Debate on gender specific professions and political rights

The round 5 and 6 of The Liberty Debates Championship ‘Mahasangram 2016’ took place on 16th April, 2016 at King’s College, Babarmahal. The debates of the championship were held in parallel sessions for English and Nepali categories.

The motion of Round 5 was ‘This house regrets the trend of gender specific professions’ and Round 6 saw participants debating on the motion that ‘This house would extend the political rights to immigrants with PR status’. A total of 7 parallel sessions were conducted in both rounds where debaters put forward their arguments for and against the motion. The adjudicators and panelist marked the team performance with fair judgement.

For the first motion, debaters put forward their arguments as follows.


Gender-specific professions give legitimacy to conservative society and hinder liberalization options for women. It promotes patriarchy by limiting professional choices –  specially for females. Higher concentration of a certain gender in a certain profession results in lack of dynamism and diversity socially. It promotes the status quo which traps women in less-paid jobs and perpetuates gender discrimination. This trend also negatively affects personal integrity.


This side did not directly advocate for the gender-specific professions but argued that the trend had been a great tool post world-war era to empower women who wouldn’t be able to directly take ‘all’ kind of jobs – especially managerial. It helped fill the paid work gap. On the other hand, gender-specific is not the same as gender-stereotypical. The social construct is what stereotyped the trend. Gender-Specific Professions also help bring specific people with the right kind of qualifications to the right place. Women are, by nature, caring so they fit well in such jobs that demand care. It also enhances productivity of all professions that way. If you put men in care taking jobs and women in construction, it wouldn’t such productive results. In a general broad view, these jobs have empowered people.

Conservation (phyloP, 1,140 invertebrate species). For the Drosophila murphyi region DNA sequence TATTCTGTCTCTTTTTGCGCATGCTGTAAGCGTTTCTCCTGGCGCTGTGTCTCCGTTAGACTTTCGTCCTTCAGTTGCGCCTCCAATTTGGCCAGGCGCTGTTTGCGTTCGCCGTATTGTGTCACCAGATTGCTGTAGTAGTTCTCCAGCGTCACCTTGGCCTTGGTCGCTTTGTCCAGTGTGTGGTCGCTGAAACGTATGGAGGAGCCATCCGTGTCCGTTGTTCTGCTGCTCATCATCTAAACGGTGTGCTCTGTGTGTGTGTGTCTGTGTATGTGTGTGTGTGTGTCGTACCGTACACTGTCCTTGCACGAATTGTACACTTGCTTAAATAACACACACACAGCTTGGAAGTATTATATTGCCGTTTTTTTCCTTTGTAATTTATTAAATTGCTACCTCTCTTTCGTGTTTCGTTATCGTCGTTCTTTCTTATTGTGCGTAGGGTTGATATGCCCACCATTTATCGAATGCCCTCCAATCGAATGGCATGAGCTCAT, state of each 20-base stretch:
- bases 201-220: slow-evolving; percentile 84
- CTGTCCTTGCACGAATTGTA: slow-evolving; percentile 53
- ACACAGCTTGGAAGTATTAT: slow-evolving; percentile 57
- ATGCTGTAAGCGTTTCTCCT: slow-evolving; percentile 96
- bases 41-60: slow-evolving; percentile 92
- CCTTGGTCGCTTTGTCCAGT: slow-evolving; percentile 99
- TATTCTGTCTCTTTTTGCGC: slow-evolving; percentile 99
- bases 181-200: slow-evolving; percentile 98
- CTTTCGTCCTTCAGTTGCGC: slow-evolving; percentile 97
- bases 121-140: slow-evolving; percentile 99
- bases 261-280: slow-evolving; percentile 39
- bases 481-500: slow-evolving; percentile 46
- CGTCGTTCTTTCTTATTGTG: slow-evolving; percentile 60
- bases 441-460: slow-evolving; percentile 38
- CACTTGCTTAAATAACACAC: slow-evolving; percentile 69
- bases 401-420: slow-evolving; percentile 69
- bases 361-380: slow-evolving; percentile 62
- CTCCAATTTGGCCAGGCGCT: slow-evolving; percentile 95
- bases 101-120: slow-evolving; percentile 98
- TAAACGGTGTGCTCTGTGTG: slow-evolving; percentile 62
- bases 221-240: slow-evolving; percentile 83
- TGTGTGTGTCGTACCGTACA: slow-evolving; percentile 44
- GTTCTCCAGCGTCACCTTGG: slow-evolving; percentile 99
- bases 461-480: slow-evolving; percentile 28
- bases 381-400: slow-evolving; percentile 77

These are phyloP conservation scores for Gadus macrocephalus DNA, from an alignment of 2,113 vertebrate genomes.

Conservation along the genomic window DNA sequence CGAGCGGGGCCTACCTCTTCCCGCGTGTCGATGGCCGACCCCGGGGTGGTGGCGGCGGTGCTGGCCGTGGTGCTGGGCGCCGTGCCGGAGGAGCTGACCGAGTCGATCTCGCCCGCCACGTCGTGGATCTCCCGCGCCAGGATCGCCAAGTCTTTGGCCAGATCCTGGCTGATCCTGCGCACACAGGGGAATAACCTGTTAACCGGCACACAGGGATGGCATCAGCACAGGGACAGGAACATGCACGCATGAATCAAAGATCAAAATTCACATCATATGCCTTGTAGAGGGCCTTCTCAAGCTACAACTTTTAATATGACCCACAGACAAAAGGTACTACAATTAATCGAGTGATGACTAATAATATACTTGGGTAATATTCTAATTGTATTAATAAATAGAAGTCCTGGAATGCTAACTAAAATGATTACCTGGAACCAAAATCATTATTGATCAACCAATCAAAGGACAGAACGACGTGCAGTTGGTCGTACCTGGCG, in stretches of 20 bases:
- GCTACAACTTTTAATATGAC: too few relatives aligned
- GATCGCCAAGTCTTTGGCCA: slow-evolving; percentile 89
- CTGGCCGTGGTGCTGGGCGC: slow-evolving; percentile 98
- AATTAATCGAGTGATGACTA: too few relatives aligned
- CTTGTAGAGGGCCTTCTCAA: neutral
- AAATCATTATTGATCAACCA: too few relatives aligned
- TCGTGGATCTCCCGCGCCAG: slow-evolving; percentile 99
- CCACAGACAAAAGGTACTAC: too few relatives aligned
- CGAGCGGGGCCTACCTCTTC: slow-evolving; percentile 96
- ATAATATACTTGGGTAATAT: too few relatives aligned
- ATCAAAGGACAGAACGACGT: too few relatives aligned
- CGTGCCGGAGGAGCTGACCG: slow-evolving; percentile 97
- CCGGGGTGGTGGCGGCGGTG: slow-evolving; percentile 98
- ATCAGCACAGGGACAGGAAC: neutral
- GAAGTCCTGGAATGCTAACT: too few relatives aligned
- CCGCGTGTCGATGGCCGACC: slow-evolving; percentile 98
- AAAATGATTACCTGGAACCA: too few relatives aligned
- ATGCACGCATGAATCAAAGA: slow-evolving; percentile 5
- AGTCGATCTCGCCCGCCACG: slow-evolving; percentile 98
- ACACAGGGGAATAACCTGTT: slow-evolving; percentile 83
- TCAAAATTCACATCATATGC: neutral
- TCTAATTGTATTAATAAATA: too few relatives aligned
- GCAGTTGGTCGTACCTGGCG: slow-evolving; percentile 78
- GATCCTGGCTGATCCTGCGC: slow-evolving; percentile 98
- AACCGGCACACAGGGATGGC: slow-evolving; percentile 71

The arguments put forward in second motion are as follows:


The government (of the work-place) takes economic benefit from immigrants but turns away when the same people wish to be more visible in the political forefront of the country in question. If immigrants are provided with political rights, a feeling of ownership towards the nation they are working for inevitably increases.

People are more loyal to the place of work rather than the place of birth. Awarding such political rights strengthens democracy. The government also made comparisons of rights versus duties – the fact that they are paying taxes and fulfilling their economic duties should grant them the political rights.


The opposition began with asserting that awarding such awards to immigrants would create political harm – there would be no assurance of loyalty towards the nation in question. Immigrants would have no obligation to be accountable to the country of work alone.

This would also threaten to cause economic harm as resources that are limited would be exploited by more people and burden of social security would increase.

When given political rights, immigrants shall feel ‘too’ comfortable living in a place – increasing their population and cultural infiltration – ultimately leading to religious and cultural domination over the natives.

Foreign intervention becomes amplified when one country awards such rights to non-natives.

Round 7 and 8 of the debate shall continue this Saturday, April 16 at King’s College, Babarmahal beginning 11.30 a.m. The motion for Round 7 is: This House Would endorse state run security forces’ involvement in industrial and business activities in Nepal/यस सदन नेपालमा सरकारी सुरक्षा बलको औध्योगिक तथा ब्यपारिक गतिबिधिमा रहेको संलग्नतालाई अनुमोदन गर्दछ ।

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